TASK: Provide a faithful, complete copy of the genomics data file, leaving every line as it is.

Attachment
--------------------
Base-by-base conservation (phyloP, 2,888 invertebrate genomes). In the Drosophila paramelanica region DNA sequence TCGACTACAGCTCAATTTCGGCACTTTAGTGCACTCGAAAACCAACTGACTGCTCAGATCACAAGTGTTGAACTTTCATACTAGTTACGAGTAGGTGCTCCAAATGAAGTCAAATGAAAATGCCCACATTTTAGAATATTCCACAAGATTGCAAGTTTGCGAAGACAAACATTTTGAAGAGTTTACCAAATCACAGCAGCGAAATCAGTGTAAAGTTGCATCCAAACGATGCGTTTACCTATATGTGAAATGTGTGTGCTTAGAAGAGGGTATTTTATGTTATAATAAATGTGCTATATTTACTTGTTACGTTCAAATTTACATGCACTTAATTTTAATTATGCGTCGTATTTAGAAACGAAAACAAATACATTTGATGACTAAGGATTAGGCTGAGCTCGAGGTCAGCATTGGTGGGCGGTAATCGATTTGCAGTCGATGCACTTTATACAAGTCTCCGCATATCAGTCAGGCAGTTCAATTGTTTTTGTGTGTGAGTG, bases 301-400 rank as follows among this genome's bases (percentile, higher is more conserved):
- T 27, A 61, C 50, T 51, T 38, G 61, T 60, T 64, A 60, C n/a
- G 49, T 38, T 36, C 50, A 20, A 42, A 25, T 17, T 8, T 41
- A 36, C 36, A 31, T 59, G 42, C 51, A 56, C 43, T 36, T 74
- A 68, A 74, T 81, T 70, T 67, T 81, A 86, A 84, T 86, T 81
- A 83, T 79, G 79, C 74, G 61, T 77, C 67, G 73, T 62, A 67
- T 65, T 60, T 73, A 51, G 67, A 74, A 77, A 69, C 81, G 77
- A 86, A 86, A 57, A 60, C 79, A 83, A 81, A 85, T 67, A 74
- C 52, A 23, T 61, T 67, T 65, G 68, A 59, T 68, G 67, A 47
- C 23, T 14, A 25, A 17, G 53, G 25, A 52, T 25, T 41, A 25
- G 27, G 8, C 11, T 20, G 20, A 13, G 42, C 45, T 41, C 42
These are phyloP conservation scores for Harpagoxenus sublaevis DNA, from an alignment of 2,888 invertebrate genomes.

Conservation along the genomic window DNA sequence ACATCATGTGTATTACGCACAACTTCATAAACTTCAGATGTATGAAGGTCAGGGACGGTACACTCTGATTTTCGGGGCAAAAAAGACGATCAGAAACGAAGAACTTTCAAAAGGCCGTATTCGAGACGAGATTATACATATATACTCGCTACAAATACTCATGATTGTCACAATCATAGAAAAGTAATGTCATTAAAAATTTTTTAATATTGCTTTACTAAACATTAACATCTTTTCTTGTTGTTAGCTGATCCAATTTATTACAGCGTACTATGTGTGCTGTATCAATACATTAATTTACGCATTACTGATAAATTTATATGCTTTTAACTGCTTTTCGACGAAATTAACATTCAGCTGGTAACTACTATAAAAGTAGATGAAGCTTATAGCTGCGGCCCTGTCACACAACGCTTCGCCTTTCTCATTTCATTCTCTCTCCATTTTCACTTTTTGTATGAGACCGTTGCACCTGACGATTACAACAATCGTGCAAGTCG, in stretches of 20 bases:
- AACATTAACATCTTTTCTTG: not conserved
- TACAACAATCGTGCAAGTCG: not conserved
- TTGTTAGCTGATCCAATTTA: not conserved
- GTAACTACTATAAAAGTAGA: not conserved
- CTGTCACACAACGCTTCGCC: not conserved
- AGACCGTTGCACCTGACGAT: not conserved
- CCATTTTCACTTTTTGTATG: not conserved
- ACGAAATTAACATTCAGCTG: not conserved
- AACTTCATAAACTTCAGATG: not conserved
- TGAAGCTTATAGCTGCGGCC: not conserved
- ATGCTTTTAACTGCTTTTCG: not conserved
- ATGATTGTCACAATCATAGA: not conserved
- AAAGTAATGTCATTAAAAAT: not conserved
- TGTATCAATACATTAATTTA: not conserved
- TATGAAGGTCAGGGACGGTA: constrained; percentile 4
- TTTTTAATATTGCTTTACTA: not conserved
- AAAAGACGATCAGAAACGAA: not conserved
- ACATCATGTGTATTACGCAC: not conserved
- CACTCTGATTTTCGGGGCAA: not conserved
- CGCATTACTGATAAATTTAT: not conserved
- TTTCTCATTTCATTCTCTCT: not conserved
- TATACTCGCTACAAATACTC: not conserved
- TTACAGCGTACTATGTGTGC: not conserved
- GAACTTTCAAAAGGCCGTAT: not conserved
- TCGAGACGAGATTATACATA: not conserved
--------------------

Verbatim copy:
Base-by-base conservation (phyloP, 2,888 invertebrate genomes). In the Drosophila paramelanica region DNA sequence TCGACTACAGCTCAATTTCGGCACTTTAGTGCACTCGAAAACCAACTGACTGCTCAGATCACAAGTGTTGAACTTTCATACTAGTTACGAGTAGGTGCTCCAAATGAAGTCAAATGAAAATGCCCACATTTTAGAATATTCCACAAGATTGCAAGTTTGCGAAGACAAACATTTTGAAGAGTTTACCAAATCACAGCAGCGAAATCAGTGTAAAGTTGCATCCAAACGATGCGTTTACCTATATGTGAAATGTGTGTGCTTAGAAGAGGGTATTTTATGTTATAATAAATGTGCTATATTTACTTGTTACGTTCAAATTTACATGCACTTAATTTTAATTATGCGTCGTATTTAGAAACGAAAACAAATACATTTGATGACTAAGGATTAGGCTGAGCTCGAGGTCAGCATTGGTGGGCGGTAATCGATTTGCAGTCGATGCACTTTATACAAGTCTCCGCATATCAGTCAGGCAGTTCAATTGTTTTTGTGTGTGAGTG, bases 301-400 rank as follows among this genome's bases (percentile, higher is more conserved):
- T 27, A 61, C 50, T 51, T 38, G 61, T 60, T 64, A 60, C n/a
- G 49, T 38, T 36, C 50, A 20, A 42, A 25, T 17, T 8, T 41
- A 36, C 36, A 31, T 59, G 42, C 51, A 56, C 43, T 36, T 74
- A 68, A 74, T 81, T 70, T 67, T 81, A 86, A 84, T 86, T 81
- A 83, T 79, G 79, C 74, G 61, T 77, C 67, G 73, T 62, A 67
- T 65, T 60, T 73, A 51, G 67, A 74, A 77, A 69, C 81, G 77
- A 86, A 86, A 57, A 60, C 79, A 83, A 81, A 85, T 67, A 74
- C 52, A 23, T 61, T 67, T 65, G 68, A 59, T 68, G 67, A 47
- C 23, T 14, A 25, A 17, G 53, G 25, A 52, T 25, T 41, A 25
- G 27, G 8, C 11, T 20, G 20, A 13, G 42, C 45, T 41, C 42
These are phyloP conservation scores for Harpagoxenus sublaevis DNA, from an alignment of 2,888 invertebrate genomes.

Conservation along the genomic window DNA sequence ACATCATGTGTATTACGCACAACTTCATAAACTTCAGATGTATGAAGGTCAGGGACGGTACACTCTGATTTTCGGGGCAAAAAAGACGATCAGAAACGAAGAACTTTCAAAAGGCCGTATTCGAGACGAGATTATACATATATACTCGCTACAAATACTCATGATTGTCACAATCATAGAAAAGTAATGTCATTAAAAATTTTTTAATATTGCTTTACTAAACATTAACATCTTTTCTTGTTGTTAGCTGATCCAATTTATTACAGCGTACTATGTGTGCTGTATCAATACATTAATTTACGCATTACTGATAAATTTATATGCTTTTAACTGCTTTTCGACGAAATTAACATTCAGCTGGTAACTACTATAAAAGTAGATGAAGCTTATAGCTGCGGCCCTGTCACACAACGCTTCGCCTTTCTCATTTCATTCTCTCTCCATTTTCACTTTTTGTATGAGACCGTTGCACCTGACGATTACAACAATCGTGCAAGTCG, in stretches of 20 bases:
- AACATTAACATCTTTTCTTG: not conserved
- TACAACAATCGTGCAAGTCG: not conserved
- TTGTTAGCTGATCCAATTTA: not conserved
- GTAACTACTATAAAAGTAGA: not conserved
- CTGTCACACAACGCTTCGCC: not conserved
- AGACCGTTGCACCTGACGAT: not conserved
- CCATTTTCACTTTTTGTATG: not conserved
- ACGAAATTAACATTCAGCTG: not conserved
- AACTTCATAAACTTCAGATG: not conserved
- TGAAGCTTATAGCTGCGGCC: not conserved
- ATGCTTTTAACTGCTTTTCG: not conserved
- ATGATTGTCACAATCATAGA: not conserved
- AAAGTAATGTCATTAAAAAT: not conserved
- TGTATCAATACATTAATTTA: not conserved
- TATGAAGGTCAGGGACGGTA: constrained; percentile 4
- TTTTTAATATTGCTTTACTA: not conserved
- AAAAGACGATCAGAAACGAA: not conserved
- ACATCATGTGTATTACGCAC: not conserved
- CACTCTGATTTTCGGGGCAA: not conserved
- CGCATTACTGATAAATTTAT: not conserved
- TTTCTCATTTCATTCTCTCT: not conserved
- TATACTCGCTACAAATACTC: not conserved
- TTACAGCGTACTATGTGTGC: not conserved
- GAACTTTCAAAAGGCCGTAT: not conserved
- TCGAGACGAGATTATACATA: not conserved